Learning from TaxACT 1 – Step by Step

Taxes are complicated. That being obvious said, I have been generally impressed with how in many areas the tax office and the tax software walks you through the process. It can be better though. Case in point, here is my experience with a particular part and how it might be corrected. I have a friend using TaxACT online Deluxe to do their 2009 taxes. She receives oil royalties from mineral rights in Oklahoma. The oil companies withholds taxes and sends them to the Oklahoma. She lives in Texas. I walked through the “Step by Step Guidance” and I found no place to enter the taxes that were withheld in Oklahoma. After several email exchanges with TaxACT Taxpayer Support Services I received the instructions below:

To enter state withholding: 1. Log into your TaxACT Online return or start your TaxACT Desktop program 2. Click on the ‘Federal Q&A’ tab 3. Click ‘Form 1099-MISC’ to expand the section and then Click ‘3-Other Income’ 4. Select ‘Form 1040’ and click ‘Continue’ 3 times

It appears that the Step by Step instructions left out several steps. The problem is actually a little bigger than leaving a step out. It looks like there is a conceptual problem here. In the tax act software the original questions are arranges based on what you want to (update royalty information) but at some point in the logic you choose the form that the data goes into . Because during the walk through I chose royalty income which led me to the federal form for royalty income  which had a section for taxes paid but did not have a place for state tax withholding. they don’t collect the data. I had to know to enter the remaining data not collected in the 1099-Misc for selecting the 1040. In effect the usability kept me from valuing their produce. They expected me to think in terms of where the data should end up in the final destination when they should be focused on how the customer thinks about the information. The step by step led me away from where to put in my data instead of to it. This is a tricky situation though as you have several levels of users. Experienced tax preparers know where they want to put the data. Even in a few cases I knew where I wanted the data to go but could not find where to put it because that section was by the source.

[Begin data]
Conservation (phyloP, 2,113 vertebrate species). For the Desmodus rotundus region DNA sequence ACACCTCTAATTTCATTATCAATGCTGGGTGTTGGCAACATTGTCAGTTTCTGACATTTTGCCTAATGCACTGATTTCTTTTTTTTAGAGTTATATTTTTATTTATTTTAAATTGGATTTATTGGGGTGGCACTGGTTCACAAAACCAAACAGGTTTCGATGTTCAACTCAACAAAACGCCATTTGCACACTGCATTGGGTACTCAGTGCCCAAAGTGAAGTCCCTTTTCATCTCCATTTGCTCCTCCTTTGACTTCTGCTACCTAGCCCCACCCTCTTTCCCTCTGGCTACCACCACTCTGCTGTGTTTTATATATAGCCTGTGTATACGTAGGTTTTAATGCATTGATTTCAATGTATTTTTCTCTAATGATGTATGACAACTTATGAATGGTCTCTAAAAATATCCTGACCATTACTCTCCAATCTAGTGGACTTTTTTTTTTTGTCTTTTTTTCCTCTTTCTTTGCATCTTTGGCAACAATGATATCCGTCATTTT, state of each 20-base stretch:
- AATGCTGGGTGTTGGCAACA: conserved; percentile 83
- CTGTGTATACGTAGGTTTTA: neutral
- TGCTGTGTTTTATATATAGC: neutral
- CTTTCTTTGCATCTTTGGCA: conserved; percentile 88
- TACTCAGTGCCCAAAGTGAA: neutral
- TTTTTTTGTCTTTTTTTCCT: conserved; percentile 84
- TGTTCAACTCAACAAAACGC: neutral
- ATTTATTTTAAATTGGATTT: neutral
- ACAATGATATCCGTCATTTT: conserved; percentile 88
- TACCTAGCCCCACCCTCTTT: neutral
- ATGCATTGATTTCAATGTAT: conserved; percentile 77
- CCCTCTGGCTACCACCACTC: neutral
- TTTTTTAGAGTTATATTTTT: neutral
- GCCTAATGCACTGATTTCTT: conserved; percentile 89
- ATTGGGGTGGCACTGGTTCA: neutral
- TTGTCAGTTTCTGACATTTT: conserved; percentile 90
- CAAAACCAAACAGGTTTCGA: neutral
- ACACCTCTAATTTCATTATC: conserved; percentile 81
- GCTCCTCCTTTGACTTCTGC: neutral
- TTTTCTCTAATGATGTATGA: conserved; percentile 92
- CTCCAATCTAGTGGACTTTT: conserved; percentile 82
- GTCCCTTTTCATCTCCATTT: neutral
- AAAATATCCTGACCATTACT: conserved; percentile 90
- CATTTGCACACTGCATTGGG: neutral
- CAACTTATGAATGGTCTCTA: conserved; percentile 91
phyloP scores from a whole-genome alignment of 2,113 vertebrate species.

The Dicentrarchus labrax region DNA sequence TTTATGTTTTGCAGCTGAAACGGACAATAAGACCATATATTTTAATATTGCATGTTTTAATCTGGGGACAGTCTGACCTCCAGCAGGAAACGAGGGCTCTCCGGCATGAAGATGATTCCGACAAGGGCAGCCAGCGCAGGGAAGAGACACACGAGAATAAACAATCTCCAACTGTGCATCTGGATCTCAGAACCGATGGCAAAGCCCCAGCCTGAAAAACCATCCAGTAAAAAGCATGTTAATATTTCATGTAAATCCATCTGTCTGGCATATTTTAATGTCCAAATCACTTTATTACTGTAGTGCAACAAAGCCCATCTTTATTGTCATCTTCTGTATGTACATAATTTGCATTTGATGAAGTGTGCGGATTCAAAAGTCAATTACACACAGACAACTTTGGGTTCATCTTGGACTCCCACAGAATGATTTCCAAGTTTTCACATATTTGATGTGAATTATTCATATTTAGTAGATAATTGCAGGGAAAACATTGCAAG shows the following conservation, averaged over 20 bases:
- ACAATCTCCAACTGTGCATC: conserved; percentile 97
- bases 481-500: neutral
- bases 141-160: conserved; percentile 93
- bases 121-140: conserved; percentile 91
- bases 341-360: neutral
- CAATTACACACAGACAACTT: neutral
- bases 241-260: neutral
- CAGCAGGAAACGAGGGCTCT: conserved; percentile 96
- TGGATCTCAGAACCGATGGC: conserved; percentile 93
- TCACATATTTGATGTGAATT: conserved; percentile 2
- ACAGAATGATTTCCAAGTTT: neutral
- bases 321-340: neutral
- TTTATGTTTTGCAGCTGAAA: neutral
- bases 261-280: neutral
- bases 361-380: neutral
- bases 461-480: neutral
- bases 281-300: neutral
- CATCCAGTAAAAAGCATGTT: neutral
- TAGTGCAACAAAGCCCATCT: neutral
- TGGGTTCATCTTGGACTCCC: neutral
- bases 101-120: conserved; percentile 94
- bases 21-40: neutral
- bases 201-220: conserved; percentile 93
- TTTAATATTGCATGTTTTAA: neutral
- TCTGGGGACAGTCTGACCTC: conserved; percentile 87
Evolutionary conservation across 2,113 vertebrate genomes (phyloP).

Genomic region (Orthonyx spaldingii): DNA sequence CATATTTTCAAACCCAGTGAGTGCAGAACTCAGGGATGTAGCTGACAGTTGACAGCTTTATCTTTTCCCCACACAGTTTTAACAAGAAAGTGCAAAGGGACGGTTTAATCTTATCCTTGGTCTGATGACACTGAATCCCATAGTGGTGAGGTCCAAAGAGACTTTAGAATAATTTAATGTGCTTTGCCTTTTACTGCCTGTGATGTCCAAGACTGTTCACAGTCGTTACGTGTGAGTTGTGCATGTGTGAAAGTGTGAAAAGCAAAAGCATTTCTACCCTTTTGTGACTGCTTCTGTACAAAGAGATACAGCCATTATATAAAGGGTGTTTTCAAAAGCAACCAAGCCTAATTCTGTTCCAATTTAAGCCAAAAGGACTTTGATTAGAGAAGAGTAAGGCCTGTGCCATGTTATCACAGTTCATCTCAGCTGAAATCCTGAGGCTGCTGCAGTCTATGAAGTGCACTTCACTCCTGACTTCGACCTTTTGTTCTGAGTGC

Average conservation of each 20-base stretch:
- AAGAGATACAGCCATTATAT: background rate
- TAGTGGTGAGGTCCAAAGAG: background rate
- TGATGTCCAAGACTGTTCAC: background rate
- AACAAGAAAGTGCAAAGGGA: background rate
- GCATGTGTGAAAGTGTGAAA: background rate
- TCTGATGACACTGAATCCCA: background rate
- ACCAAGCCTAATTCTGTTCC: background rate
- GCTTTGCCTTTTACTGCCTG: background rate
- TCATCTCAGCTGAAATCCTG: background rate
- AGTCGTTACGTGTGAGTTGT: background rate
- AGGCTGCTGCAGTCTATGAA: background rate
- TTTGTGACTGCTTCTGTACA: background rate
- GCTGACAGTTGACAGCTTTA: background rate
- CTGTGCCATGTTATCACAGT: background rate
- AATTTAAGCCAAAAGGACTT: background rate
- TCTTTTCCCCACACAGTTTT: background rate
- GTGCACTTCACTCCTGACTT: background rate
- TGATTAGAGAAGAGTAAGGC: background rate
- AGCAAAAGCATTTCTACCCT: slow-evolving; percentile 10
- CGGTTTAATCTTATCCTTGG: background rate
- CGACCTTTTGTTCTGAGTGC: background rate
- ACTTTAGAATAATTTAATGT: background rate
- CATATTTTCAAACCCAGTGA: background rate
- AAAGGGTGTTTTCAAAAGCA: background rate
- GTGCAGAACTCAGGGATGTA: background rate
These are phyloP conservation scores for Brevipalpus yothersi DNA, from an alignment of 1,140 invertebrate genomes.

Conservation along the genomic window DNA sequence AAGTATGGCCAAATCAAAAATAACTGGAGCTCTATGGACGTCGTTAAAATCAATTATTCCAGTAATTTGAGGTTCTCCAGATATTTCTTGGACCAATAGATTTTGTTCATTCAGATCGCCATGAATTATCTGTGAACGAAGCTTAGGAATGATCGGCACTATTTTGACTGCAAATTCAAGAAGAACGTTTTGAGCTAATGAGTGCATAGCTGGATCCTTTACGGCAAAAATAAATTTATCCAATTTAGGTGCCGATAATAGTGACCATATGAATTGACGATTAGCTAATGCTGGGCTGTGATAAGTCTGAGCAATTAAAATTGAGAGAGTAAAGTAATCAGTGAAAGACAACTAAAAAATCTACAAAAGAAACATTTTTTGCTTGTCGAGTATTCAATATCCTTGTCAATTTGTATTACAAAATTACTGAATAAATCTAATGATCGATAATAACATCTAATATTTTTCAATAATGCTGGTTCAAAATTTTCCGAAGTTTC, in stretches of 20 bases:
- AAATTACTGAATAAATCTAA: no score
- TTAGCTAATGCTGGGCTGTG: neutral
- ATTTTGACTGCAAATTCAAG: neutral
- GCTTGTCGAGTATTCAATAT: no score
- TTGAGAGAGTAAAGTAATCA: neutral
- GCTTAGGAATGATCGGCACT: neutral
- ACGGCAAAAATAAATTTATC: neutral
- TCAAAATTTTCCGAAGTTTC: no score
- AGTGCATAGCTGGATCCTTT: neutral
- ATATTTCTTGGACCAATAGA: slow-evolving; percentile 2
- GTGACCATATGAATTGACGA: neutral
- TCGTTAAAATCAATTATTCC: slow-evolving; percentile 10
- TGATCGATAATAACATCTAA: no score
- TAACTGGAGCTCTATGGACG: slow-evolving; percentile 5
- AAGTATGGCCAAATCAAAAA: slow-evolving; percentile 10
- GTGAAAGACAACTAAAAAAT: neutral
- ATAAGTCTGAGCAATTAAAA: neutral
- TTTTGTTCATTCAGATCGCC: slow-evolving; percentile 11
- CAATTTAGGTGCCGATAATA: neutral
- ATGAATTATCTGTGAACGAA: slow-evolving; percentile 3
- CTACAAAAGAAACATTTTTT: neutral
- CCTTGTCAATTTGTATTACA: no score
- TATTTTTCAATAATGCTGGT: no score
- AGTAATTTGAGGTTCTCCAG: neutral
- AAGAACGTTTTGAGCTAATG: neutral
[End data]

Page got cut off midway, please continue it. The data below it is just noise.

I would suggest:

Refactoring the interface to clearly separate the process into three different paths; by Destination, by Source, and by category. To do that you would need to have mapping between all the possible sources and destinations and categories. It might also be good to ensure that you can jump from one path to another. The current interface seems to switch back and forth assuming a certain path. For example I choose that I received the information on the 1099 form (Source) then I have to choose royalties from the list (category) then it asks me which form I am putting it on (destination) which is ‘Schedule E, Supplemental Income and Loss’. Some of the data from this source goes on several other forms including the Oklahoma tax form. There is no way to directly access the Oklahoma form (destination). You must fill out the state withholding on the 1040 (another destination) which you must access through the 1099-Misc (a source).  I have to understand all three (sources, categories, and destinations)  to navigate the step by step.

What did we learn?

The goal of this blog is not to be a tirade against bad companies. This blog is a too to convert real world failures to learning opportunities for everyone. In this case we really need to get into our customers shoes and not just one. You should create several identities and think about what they know and what they are looking for. From the side of a developer or a tax prepared the existing process may seem correct and reasonable. From what appears to be a large swath of customers it is down right frustrating. Do you have any other suggestions to making the customer experience better? You can try out the TaxACT website for free at TaxACT.com . I would like to see your opinions in the comments below.